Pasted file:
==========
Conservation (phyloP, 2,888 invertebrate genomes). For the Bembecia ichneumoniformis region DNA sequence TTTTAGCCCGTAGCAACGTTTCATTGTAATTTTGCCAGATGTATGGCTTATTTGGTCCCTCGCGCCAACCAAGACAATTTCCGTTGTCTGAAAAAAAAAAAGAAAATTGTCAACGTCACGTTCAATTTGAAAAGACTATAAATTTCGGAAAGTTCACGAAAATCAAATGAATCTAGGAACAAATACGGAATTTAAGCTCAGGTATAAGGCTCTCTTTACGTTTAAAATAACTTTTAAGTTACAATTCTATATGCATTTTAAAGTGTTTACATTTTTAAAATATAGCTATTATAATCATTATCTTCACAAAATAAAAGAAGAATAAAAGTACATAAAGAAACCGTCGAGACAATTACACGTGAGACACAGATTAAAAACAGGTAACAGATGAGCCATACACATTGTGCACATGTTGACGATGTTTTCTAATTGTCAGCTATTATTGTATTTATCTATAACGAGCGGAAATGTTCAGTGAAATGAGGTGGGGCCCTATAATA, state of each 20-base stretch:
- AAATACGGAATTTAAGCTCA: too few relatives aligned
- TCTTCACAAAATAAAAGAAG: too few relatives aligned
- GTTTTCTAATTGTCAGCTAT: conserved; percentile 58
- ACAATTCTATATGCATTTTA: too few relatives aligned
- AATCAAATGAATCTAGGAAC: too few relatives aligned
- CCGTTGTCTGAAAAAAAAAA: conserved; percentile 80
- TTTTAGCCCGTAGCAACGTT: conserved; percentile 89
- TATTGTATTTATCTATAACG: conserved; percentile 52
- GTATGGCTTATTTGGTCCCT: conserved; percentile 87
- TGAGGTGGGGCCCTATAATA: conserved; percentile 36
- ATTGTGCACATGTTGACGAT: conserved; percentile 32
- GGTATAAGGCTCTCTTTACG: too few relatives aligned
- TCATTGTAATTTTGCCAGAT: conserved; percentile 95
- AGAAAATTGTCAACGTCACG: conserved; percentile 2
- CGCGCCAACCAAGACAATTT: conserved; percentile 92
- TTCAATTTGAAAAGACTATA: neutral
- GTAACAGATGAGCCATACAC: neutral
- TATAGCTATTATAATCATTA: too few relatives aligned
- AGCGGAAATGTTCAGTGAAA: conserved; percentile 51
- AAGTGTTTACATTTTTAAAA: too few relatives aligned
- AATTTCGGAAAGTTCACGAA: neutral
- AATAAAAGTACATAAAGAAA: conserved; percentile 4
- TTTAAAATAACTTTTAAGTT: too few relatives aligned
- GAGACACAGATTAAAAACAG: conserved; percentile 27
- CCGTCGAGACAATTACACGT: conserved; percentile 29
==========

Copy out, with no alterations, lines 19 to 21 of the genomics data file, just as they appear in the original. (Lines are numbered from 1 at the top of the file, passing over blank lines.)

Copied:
- TATAGCTATTATAATCATTA: too few relatives aligned
- AGCGGAAATGTTCAGTGAAA: conserved; percentile 51
- AAGTGTTTACATTTTTAAAA: too few relatives aligned